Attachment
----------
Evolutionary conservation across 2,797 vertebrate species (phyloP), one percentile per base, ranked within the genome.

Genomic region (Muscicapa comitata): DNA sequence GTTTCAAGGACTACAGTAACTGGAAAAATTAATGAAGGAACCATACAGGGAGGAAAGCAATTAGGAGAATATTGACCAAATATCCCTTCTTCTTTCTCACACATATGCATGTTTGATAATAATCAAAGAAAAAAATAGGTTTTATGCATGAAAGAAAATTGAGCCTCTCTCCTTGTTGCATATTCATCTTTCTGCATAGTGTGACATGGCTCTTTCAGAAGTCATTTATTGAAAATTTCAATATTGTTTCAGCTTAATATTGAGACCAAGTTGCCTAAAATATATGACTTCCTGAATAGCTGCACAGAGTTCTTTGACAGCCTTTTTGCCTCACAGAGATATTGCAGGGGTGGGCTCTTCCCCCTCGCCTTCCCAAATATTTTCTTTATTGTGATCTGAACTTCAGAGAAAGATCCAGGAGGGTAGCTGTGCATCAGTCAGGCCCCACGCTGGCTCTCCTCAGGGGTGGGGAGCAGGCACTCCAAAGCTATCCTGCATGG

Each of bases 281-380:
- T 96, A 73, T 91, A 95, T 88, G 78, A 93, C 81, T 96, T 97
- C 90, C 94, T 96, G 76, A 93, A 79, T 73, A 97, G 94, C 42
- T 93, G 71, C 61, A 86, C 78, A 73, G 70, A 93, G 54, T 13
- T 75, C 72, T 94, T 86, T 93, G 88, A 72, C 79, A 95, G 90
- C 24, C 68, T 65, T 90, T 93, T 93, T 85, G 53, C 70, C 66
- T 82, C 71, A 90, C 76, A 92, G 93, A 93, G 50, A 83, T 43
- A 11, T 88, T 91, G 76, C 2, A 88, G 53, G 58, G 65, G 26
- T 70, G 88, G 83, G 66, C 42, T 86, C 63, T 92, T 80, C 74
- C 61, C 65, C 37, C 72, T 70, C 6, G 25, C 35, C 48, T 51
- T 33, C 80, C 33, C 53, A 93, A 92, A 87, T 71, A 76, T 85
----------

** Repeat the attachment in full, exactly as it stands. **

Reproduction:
Evolutionary conservation across 2,797 vertebrate species (phyloP), one percentile per base, ranked within the genome.

Genomic region (Muscicapa comitata): DNA sequence GTTTCAAGGACTACAGTAACTGGAAAAATTAATGAAGGAACCATACAGGGAGGAAAGCAATTAGGAGAATATTGACCAAATATCCCTTCTTCTTTCTCACACATATGCATGTTTGATAATAATCAAAGAAAAAAATAGGTTTTATGCATGAAAGAAAATTGAGCCTCTCTCCTTGTTGCATATTCATCTTTCTGCATAGTGTGACATGGCTCTTTCAGAAGTCATTTATTGAAAATTTCAATATTGTTTCAGCTTAATATTGAGACCAAGTTGCCTAAAATATATGACTTCCTGAATAGCTGCACAGAGTTCTTTGACAGCCTTTTTGCCTCACAGAGATATTGCAGGGGTGGGCTCTTCCCCCTCGCCTTCCCAAATATTTTCTTTATTGTGATCTGAACTTCAGAGAAAGATCCAGGAGGGTAGCTGTGCATCAGTCAGGCCCCACGCTGGCTCTCCTCAGGGGTGGGGAGCAGGCACTCCAAAGCTATCCTGCATGG

Each of bases 281-380:
- T 96, A 73, T 91, A 95, T 88, G 78, A 93, C 81, T 96, T 97
- C 90, C 94, T 96, G 76, A 93, A 79, T 73, A 97, G 94, C 42
- T 93, G 71, C 61, A 86, C 78, A 73, G 70, A 93, G 54, T 13
- T 75, C 72, T 94, T 86, T 93, G 88, A 72, C 79, A 95, G 90
- C 24, C 68, T 65, T 90, T 93, T 93, T 85, G 53, C 70, C 66
- T 82, C 71, A 90, C 76, A 92, G 93, A 93, G 50, A 83, T 43
- A 11, T 88, T 91, G 76, C 2, A 88, G 53, G 58, G 65, G 26
- T 70, G 88, G 83, G 66, C 42, T 86, C 63, T 92, T 80, C 74
- C 61, C 65, C 37, C 72, T 70, C 6, G 25, C 35, C 48, T 51
- T 33, C 80, C 33, C 53, A 93, A 92, A 87, T 71, A 76, T 85